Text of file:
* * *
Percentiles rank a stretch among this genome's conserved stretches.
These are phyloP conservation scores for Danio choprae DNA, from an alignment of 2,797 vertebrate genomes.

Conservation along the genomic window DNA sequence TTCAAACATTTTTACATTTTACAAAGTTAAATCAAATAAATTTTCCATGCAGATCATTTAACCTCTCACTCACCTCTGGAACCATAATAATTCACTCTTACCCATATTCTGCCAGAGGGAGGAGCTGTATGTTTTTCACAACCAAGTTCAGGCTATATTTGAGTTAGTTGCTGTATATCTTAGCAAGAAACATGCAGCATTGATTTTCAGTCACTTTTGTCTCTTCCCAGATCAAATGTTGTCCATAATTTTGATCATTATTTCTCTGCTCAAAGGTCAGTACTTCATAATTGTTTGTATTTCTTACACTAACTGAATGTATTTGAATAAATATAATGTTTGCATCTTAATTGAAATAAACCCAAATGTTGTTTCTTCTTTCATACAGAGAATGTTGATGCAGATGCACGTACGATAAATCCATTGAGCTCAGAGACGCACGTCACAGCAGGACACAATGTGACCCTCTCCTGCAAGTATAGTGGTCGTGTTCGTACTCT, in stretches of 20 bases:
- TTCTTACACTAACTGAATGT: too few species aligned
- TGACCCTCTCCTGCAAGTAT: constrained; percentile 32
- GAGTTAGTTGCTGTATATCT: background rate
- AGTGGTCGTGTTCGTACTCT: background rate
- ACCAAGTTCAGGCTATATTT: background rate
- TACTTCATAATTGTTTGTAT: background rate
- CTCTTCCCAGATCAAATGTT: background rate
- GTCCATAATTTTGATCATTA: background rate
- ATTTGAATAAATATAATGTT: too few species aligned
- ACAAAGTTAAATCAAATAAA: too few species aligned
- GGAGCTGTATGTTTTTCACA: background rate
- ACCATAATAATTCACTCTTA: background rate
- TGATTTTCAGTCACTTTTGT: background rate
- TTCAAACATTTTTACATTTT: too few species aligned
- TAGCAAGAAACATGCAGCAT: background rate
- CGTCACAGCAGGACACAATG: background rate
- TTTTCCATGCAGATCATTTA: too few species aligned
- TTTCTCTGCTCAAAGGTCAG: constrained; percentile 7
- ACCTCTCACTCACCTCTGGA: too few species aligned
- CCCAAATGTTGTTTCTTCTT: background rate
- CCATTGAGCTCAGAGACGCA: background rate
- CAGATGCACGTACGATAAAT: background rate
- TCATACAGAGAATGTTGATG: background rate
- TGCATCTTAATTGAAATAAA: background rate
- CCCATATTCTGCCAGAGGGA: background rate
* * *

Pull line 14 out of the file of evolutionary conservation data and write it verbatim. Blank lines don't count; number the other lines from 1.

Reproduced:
- GGAGCTGTATGTTTTTCACA: background rate